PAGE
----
“Dead with the illusion of “honour,” or actually living an honorable
and respectful life doing useful and constructive things instead.”
There is no rank. Merit is as merit does. Respect is a mutual thing otherwise its just an act. Skill levels do not arise from the colour of a belt, a hakama, a lineage or other names to be dropped or a certificate.
Real and actual skill is its own reward. A badge, name dropping and other devices denote insecurity and doubt about one’s own real skill level. In the field of battle, the warrior does not look for your signs of rank but for openings. If you have them he will utilize them. Despite all the tinsel accolades you will die.
If you stop training, as the certificates and medals gathers dust, you will get fat, lazy, soft, uncoordinated and you will forget. And die more slowly but nevertheless, die.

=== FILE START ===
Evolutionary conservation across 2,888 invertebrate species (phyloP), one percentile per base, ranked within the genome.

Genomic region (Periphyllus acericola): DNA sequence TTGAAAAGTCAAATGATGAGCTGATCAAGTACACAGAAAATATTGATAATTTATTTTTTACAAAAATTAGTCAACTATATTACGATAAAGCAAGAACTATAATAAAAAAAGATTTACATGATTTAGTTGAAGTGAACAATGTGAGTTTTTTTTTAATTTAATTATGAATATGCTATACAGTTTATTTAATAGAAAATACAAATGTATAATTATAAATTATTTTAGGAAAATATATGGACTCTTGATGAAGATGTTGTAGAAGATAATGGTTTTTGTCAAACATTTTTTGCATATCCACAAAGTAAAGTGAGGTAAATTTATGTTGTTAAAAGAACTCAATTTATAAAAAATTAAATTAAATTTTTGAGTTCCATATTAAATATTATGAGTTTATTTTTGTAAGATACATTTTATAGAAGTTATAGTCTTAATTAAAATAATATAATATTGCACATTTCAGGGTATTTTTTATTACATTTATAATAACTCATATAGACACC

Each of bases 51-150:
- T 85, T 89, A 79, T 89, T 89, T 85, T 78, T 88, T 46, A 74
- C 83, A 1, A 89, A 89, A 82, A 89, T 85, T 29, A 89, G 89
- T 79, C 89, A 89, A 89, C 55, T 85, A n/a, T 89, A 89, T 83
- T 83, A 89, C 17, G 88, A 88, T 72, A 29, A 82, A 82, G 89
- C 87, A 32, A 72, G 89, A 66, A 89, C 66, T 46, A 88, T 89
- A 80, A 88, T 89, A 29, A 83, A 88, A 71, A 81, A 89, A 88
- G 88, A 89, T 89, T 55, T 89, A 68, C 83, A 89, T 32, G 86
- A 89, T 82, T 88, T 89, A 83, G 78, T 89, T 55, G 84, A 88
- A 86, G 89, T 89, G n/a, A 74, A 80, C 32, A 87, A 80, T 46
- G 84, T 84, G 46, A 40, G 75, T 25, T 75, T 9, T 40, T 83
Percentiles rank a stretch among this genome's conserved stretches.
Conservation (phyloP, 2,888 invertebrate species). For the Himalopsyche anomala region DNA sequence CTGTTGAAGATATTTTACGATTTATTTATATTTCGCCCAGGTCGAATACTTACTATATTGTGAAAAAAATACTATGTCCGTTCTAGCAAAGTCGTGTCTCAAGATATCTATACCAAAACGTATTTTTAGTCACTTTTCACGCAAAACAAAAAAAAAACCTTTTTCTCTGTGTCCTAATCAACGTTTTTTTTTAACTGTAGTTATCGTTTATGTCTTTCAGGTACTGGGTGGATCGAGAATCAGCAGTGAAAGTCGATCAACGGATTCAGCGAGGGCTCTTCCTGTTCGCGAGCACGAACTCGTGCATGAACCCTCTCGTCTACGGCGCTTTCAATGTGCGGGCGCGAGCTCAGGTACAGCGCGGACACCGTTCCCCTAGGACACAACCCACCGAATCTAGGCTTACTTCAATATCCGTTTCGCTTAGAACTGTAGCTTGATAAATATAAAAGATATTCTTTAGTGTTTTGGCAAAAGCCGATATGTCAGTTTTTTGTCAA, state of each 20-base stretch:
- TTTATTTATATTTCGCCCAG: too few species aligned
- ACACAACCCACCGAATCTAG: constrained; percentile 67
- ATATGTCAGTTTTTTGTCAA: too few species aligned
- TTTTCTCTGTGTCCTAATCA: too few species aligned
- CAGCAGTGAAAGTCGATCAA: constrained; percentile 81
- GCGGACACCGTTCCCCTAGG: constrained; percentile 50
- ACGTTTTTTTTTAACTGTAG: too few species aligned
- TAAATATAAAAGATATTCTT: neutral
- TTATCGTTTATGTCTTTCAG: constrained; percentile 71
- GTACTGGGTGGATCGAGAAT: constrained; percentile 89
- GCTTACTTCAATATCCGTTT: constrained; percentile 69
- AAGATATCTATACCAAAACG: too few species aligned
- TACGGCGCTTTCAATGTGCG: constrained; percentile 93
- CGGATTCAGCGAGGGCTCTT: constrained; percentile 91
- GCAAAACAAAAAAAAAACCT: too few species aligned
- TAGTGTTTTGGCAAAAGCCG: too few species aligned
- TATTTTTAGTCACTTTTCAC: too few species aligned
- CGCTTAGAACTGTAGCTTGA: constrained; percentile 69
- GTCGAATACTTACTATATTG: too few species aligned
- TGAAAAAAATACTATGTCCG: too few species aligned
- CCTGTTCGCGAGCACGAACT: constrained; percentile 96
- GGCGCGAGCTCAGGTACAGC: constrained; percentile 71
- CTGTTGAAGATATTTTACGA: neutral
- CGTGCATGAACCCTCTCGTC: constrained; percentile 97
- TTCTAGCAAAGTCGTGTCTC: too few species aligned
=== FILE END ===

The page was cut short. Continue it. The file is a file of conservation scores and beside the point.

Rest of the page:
I suppose it depends on where your sense of values lie. Dead with the illusion of “honour,” or actually living an honorable and respectful life doing useful and constructive things instead.
Skill arises from dedication to regular and sincerely attentive practice and living a constructively useful and productive life. There is no glory whatsoever in being a pawn for madmen and dying young for nothing. None whatsoever. And that’s one lesson when learn the hard way does not beget any useful and practical wisdom, except for perhaps the onlooker.
Skill arises from meeting demands in a balanced and skilled manner. If you don’t use it you lose it, and a little bit of something is better than all of nothing. Do what you can. That’s all a human being can do. Trying to do what you can’t is a waste of time, but setting it as goal and adding regular manageable installments is a gold mine of transformational potential which unleashes slowly and surely.